until readers are a hundred pages into the book.  If we judged To Kill a
Mockingbird by its opening chapters, we would assign it to a very different
category.  In these pages, Lee has presented a comic coming-of-age novel,
filled with amusing scenes in the classroom and playgrounds of Maycomb.

Indeed, I can’t help but be reminded of that other novel—perhaps the
greatest work of American fiction to come out of the South—which also
involved an wise-beyond-his-years youngster as narrator amidst a story of
racial tensions and difficult moral choices. Just as Mark Twain had
achieved with Huckleberry Finn, Lee somehow manages to tell a very adult
story from the perspective of a child.  Jean Louis “Scout” Finch is around
six years old when the novel begins, and even though she matures
considerably during the two-year period covered in the book, she still
remains a very unlikely character to take control of the narrative voice in a
tale so filled with violence and the hypocritical power structures of pre-
Civil Rights era Southern society.

Yet much of the power of this book derives from this uncharacteristic
choice on Lee’s part. By putting an innocent child in the bird’s eye seat, Lee
is able to lay bare the hypocrisy at play in Maycomb, Alabama. In many
regards, a child notices much less than an adult, but Lee’s genius lay in
realizing that in a few instances the youngster perceives more than grown-
ups—and for the simple reason that the innocent youth is immune to the
complicated excuses and rationalizations that societies use to justify their
worst actions.

Have we answered the question we started with?  Is To Kill a Mockingbird
a penetrating coming-of-age story, which like Twain’s best work, combines
humor and humility, satire and social commentary?  Yes, but it is still more
than that.  In the book’s early chapters, Lee develops at great length the
story of the enigmatic Boo Radley, who never leaves his family’s scary-
looking house.  Here Lee shows a unmistakable allegiance to the Southern
gothic tradition of Flannery O’Connor and Eudora Welty.  But at other
junctures, I am reminded of the existential Southern fiction of Walker
Percy, or the mocking and self-deprecating Bayou storytelling of John
Kennedy Toole’s
A Confederacy of Dunces.  And there’s a bit of Truman
Capote’s artful mixture of fact and fiction in these pages—in fact, one of the
characters in
To Kill a Mockingbird is modeled after Capote, who was Lee’
s childhood neighbor and a lifelong friend.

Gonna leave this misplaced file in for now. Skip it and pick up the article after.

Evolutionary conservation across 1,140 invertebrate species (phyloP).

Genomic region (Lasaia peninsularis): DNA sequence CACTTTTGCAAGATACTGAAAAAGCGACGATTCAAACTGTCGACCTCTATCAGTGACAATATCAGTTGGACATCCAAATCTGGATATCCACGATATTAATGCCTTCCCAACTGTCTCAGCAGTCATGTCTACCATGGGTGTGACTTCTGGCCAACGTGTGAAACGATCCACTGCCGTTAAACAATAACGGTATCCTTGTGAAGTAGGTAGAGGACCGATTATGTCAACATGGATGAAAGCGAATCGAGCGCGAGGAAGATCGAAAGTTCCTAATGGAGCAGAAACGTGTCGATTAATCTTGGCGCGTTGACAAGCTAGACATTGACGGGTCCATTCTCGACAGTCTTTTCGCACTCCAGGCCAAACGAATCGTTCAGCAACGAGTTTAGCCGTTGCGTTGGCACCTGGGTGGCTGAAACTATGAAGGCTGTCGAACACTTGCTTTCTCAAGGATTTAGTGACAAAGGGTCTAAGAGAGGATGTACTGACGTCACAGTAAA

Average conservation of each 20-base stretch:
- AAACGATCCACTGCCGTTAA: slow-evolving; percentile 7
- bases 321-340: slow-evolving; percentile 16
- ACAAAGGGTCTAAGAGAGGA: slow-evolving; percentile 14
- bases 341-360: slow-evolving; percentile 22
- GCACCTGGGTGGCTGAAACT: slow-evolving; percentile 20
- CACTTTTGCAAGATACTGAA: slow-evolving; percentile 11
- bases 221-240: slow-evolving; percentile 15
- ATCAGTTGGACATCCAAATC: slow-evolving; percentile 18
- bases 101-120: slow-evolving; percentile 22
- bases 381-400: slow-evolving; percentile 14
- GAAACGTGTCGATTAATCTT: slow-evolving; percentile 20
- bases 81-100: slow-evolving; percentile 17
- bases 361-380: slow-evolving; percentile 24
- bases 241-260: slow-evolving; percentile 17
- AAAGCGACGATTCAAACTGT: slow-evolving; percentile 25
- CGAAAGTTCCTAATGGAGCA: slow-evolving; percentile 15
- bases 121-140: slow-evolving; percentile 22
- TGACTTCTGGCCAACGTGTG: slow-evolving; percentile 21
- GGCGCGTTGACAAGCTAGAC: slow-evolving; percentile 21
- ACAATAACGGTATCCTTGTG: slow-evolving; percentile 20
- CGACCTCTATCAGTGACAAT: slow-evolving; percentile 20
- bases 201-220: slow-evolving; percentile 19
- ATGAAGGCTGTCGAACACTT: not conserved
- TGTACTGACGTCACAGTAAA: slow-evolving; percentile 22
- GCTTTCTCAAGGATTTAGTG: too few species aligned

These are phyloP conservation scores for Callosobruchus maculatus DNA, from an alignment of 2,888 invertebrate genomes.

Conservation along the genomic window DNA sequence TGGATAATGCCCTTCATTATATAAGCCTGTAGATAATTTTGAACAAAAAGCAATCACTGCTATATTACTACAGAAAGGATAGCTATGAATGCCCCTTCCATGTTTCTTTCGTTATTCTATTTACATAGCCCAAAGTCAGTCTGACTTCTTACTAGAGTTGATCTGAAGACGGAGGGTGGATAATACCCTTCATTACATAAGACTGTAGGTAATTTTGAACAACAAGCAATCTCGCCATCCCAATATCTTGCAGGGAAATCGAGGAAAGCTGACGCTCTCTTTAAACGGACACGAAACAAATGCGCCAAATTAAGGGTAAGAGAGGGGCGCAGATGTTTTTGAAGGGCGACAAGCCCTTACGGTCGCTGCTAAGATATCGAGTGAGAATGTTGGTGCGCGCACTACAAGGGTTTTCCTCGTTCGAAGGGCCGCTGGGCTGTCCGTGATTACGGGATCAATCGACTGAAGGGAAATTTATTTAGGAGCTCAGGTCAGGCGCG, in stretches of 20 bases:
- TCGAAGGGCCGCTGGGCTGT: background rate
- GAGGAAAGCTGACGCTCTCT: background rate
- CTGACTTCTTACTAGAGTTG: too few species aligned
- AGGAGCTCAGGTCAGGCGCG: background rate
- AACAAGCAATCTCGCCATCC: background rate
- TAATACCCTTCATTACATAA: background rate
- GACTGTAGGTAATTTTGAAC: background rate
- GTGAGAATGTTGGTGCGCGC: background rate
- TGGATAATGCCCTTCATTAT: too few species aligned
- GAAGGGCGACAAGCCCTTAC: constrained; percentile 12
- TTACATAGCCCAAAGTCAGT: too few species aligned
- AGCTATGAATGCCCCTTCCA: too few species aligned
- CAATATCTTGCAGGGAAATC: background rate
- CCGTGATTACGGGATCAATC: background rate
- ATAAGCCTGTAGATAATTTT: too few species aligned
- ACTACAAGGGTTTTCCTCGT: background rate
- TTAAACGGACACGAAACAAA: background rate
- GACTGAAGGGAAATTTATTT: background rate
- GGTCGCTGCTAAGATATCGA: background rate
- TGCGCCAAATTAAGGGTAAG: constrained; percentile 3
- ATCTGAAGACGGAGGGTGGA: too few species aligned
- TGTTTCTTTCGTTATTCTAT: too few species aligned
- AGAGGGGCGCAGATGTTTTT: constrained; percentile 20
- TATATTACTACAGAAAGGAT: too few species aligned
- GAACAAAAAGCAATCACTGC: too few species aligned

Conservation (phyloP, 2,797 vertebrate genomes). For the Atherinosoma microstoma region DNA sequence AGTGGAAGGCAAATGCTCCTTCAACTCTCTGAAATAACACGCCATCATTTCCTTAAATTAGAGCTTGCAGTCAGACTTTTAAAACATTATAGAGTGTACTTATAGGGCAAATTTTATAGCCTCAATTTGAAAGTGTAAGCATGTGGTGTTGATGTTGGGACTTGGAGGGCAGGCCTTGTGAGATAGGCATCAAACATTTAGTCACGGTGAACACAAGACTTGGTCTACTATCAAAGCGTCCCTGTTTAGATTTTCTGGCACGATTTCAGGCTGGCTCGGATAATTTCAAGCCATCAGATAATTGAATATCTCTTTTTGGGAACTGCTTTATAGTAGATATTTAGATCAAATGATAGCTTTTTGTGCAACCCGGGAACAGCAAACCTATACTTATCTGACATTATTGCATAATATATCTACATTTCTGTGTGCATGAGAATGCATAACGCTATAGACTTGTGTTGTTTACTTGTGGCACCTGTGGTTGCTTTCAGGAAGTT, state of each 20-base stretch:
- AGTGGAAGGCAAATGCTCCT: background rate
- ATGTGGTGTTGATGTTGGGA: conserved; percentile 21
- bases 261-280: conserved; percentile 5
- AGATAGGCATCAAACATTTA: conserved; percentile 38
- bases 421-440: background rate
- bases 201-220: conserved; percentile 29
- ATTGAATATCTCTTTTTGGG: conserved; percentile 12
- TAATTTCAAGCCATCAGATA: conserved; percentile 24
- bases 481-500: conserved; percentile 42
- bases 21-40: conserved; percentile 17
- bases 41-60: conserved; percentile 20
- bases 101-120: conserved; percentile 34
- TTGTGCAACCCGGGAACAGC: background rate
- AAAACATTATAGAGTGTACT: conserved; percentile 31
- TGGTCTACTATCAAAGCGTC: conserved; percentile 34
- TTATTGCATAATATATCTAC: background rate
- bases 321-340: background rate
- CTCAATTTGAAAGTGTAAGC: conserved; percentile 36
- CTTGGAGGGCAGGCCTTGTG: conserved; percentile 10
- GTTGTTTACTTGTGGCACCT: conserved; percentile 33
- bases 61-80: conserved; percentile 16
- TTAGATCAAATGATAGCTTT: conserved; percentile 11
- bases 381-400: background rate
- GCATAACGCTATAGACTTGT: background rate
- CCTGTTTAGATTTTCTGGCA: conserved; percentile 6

I am forced to conclude that
To Kill a Mockingbird is part and parcel of all
these complex lineages.  Perhaps more than any other book of its time, it
combined all of the main traditions of Southern fiction into a single
seamless work.  Lee deserves our praise not just for taking this hodge-
podge of sources and inspirations and turning them into a classic and
bestseller, but even more for doing it with such aplomb and grace that we
are hardly aware of the many different traditions at play in her writing.  
Even stranger, this same book managed to convey a rejection of much of
the Southern heritage, at least of its tragic and unseemly side, even as it
embodied every aspect of it.  

As I mull over this achievement, I am tempted to complain about the
stubbornness of an author who could pull this off, and then retire from
writing and publishing (at least until greedy outsiders stepped in). Yet at
the same time, I can only nod my head in agreement with her original
decision. For it was hardly likely that Lee, or any other Southern writer,
could have pulled off such a remarkable achievement a second time.  


Ted Gioia writes on music, literature and popular culture. His latest book is
Love Songs: The Hidden History, published by Oxford University Press.

Publication date: February 19, 2016
A Tribute to Harper Lee &
Her Great Southern Novel

By Ted Gioia
Perhaps more than any
other book of its time,
To Kill a Mockingbird
combined all of the main
traditions of Southern
fiction into a single
seamless work.
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Harper Lee in Monroeville Alabama, 1961